Inside the super secret nerve center that makes cell communication possible

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Every day, we pick up our phones, send a text or make a call. In just a few taps, we are communicating with people all over the area, sometimes all over the world.

In order for all of this to work, the transmission from your device has to travel through a building called a network switch facility. The exact locations of these buildings are kept secret because they are the nerve centers of what makes cellular communication possible.

Steve Van Dinter is with Verizon Wireless. He gave WGN News a tour of one of these centers where 9 million phone calls and 600 million data transmissions pass through every single day.

"Pull out your phone and you make a call or access a mobile web page. That information all comes through this center and then gets routed accordingly," Van Dinter says. "Basically, if you interact with your phone in this area, it's coming through this center."

Every time you make a call or send a text, a signal travels from your device to the nearest cell tower in the area. Your transmission has to make it way that tower to one of these switch facilities. To make that happen, there are miles and miles of cable buried all over the region, transferring your data in a flash.

There are multiple rooms in these facilities full of different equipment that sends your message where it needs to go. And most of the equipment is doubled up, so if one set of systems fail, there will be another to take it's place.

The site's senior operations manager Bruce Douglas walked WGN News through the building. He says they have protections in place to make sure it continues to function.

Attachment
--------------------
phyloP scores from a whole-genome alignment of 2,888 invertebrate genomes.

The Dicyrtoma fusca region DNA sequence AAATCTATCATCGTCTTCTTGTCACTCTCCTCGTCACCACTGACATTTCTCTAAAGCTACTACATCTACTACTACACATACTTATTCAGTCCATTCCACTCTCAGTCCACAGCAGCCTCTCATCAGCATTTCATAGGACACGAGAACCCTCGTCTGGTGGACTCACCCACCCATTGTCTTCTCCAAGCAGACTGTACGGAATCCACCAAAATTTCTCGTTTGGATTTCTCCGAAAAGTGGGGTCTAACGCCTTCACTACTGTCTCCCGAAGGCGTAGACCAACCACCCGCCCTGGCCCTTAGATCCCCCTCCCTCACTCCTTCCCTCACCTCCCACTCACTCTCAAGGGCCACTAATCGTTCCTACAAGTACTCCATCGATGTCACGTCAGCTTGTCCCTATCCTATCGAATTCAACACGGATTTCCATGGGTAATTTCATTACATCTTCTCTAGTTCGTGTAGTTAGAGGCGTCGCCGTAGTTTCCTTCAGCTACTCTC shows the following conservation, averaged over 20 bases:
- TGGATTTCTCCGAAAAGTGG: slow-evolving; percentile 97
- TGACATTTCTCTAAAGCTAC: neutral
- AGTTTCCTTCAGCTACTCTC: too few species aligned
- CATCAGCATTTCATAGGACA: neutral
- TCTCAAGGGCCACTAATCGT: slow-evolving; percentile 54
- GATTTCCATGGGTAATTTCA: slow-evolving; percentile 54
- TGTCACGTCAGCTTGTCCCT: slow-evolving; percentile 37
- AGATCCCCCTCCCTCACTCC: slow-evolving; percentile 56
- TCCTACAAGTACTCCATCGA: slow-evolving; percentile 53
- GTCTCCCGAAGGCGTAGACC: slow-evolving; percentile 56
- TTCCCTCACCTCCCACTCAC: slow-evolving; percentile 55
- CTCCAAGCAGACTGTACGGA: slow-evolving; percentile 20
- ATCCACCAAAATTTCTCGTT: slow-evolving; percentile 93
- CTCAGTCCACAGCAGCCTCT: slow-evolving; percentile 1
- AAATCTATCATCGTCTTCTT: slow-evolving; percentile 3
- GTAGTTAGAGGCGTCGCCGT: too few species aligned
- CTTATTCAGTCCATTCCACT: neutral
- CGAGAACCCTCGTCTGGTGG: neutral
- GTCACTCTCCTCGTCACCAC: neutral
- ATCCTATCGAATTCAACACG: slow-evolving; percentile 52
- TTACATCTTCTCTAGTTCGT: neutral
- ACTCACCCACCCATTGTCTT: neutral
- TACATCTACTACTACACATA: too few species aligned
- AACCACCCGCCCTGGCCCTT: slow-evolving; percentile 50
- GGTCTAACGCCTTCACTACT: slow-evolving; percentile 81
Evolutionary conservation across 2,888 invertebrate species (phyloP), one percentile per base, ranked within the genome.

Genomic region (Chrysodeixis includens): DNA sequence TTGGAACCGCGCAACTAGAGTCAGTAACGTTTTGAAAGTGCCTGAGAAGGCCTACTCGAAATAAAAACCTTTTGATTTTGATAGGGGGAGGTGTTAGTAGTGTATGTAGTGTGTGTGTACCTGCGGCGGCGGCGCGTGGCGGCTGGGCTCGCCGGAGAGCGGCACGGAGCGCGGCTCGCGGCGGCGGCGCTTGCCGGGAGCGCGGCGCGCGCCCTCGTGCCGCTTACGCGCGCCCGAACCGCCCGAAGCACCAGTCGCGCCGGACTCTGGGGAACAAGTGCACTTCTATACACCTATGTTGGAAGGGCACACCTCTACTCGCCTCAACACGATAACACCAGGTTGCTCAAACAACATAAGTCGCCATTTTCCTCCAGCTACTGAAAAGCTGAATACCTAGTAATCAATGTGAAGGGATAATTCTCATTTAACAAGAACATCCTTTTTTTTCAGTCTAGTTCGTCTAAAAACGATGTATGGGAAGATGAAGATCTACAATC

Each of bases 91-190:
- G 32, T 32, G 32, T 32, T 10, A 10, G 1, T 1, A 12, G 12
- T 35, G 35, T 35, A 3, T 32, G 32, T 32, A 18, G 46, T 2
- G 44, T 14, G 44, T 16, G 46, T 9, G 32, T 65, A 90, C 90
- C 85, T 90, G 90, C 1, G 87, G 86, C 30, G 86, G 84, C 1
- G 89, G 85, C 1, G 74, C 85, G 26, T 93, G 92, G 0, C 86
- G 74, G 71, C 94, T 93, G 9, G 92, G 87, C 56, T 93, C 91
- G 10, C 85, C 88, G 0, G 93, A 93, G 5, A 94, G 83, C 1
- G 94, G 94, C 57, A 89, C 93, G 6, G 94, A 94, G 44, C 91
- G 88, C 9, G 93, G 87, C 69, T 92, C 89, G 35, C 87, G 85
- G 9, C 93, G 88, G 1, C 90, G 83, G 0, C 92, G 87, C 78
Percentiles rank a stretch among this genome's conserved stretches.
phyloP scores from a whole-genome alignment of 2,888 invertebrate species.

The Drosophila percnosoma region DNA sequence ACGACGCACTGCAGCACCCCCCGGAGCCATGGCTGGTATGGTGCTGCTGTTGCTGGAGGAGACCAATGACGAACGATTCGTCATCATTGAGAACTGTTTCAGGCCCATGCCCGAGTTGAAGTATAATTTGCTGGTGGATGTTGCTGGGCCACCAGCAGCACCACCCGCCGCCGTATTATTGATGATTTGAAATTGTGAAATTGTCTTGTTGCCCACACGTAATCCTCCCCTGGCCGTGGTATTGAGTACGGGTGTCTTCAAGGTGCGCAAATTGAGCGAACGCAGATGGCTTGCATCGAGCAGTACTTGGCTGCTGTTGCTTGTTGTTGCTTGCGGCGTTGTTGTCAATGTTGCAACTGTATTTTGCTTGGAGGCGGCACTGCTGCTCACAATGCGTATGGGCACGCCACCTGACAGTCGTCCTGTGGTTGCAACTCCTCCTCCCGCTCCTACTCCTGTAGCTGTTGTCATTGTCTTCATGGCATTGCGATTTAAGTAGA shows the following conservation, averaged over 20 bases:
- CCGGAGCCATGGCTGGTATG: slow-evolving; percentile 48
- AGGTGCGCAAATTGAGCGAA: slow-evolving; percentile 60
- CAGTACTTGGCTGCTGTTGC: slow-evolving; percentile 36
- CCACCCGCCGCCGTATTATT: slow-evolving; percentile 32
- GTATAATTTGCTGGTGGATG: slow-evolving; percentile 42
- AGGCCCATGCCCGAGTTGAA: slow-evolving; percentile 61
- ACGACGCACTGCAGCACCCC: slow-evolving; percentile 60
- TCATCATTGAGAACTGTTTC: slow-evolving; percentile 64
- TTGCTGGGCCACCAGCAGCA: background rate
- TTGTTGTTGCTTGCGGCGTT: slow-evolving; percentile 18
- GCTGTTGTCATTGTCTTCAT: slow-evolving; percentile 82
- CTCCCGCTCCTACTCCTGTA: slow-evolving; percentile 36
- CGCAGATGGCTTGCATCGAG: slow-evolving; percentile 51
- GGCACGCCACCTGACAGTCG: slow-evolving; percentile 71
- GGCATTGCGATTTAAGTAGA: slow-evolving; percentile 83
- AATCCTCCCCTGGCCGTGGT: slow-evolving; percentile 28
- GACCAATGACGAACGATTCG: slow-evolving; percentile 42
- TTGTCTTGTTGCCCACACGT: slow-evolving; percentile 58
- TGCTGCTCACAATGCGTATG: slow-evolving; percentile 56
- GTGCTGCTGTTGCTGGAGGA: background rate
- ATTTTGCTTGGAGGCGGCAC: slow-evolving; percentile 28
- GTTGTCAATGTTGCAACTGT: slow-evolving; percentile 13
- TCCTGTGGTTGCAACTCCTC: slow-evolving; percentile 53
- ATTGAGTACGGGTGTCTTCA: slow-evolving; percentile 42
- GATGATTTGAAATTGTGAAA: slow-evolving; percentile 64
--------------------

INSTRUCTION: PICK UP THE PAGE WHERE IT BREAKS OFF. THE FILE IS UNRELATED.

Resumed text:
Should the power go out, they have not one, but two backup generators. There is a 10,000 gallon tank of diesel fuel in the building to run those generators for eight days. If the generators fail, there is an entire room of batteries that could power the facility for about eight hours.  And should a facility go down, there are others in the area that could handle the load until things are back up and running.

"These are the nerve centers. This is the backbone of our network," Van Dinter said. "If you have every call, data or text transmission coming through a building, it's very important from our perspective."

So the next time you make a phone call or send a text, know that it has traveled to a cell tower, through miles of cable, into multiple rooms in one of these buildings and back out to the person you want to send it to. And as Bruce says, "It all happens in the blink of an eye."

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